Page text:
Predict molecular binding with machine learning

In biochemistry, a ligand is a small molecule that binds to a protein. Can we predict how a protein and a ligand will interact—how tightly they will bind together—based on the chemical structures alone? Below are some examples of the chemical structures we're considering from the Protein Data Bank (PDB) Binding dataset, and some random forests used to predict the binding affinity (Ki) of the ligand to the protein.

Protein-ligand binding examples

Protein-ligand binding examples

More examples

More examples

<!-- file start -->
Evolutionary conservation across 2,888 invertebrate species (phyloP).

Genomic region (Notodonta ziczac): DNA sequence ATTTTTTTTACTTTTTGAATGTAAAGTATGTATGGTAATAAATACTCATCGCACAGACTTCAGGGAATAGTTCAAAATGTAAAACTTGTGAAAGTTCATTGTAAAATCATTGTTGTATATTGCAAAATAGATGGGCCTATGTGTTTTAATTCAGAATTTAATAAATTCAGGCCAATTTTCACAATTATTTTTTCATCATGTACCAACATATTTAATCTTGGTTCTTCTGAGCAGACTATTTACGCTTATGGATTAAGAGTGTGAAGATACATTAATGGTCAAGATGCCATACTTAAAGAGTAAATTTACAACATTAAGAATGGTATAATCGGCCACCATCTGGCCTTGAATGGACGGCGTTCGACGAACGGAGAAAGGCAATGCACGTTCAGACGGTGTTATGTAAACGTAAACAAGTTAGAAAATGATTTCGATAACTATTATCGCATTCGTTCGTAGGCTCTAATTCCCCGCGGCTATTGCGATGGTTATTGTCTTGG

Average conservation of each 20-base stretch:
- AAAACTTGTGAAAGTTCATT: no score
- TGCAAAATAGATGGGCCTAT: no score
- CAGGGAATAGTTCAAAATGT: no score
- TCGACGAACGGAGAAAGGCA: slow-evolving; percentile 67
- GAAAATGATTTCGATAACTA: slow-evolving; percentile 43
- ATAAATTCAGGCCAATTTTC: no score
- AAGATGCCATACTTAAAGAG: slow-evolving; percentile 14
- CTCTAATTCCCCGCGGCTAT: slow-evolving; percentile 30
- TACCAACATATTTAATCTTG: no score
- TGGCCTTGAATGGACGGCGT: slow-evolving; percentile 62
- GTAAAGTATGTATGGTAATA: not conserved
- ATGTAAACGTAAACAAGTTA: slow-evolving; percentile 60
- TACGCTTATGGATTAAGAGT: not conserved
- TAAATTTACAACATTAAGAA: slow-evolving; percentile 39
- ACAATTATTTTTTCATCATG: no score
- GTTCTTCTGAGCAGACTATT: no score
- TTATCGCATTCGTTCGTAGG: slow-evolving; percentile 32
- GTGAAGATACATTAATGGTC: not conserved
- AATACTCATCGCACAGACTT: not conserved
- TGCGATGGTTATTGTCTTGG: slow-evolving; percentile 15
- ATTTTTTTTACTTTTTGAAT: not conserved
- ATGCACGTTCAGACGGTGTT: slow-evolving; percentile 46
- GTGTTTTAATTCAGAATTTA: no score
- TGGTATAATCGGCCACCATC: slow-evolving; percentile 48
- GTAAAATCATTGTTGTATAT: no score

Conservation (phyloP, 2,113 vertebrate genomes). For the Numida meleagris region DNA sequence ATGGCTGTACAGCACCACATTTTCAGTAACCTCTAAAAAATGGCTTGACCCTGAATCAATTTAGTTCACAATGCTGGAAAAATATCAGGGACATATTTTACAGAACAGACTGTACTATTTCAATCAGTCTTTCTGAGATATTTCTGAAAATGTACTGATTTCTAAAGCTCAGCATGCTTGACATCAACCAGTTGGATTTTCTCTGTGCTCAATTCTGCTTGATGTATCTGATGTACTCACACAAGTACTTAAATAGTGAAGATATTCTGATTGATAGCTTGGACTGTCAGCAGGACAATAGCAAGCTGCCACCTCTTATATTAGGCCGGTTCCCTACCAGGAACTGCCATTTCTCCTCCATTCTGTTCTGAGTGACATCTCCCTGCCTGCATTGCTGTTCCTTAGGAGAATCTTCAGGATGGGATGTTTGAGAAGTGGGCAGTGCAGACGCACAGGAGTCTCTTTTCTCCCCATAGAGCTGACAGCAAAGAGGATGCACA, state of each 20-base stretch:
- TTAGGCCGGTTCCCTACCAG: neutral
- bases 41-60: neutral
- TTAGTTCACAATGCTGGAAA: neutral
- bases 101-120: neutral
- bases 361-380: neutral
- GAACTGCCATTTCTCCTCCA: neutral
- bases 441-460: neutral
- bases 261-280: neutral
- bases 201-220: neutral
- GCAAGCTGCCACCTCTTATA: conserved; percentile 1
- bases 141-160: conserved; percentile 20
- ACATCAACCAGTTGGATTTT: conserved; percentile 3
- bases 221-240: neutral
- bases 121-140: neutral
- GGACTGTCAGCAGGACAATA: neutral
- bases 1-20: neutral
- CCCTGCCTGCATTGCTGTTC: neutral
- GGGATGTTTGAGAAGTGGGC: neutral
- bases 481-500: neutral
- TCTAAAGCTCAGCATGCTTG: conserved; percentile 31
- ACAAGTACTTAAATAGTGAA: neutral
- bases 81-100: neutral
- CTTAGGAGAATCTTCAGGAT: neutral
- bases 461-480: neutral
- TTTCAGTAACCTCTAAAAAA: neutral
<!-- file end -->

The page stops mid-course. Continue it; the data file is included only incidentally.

Random Forests

Learning curves are similar

Varying the number of estimators and the max features doesn't affect the learning curves much. You can see below that the learning curves are almost identical, overfitting quickly on the training and improving gradually as the train set size increases.

Larger range in R^2 on validation data

The R^2 on the validation data is more informative: increasing the number of estimators from 10 to 100, and the max features to "sqrt" (square root) gives better results by up to 11 points.

Random Forests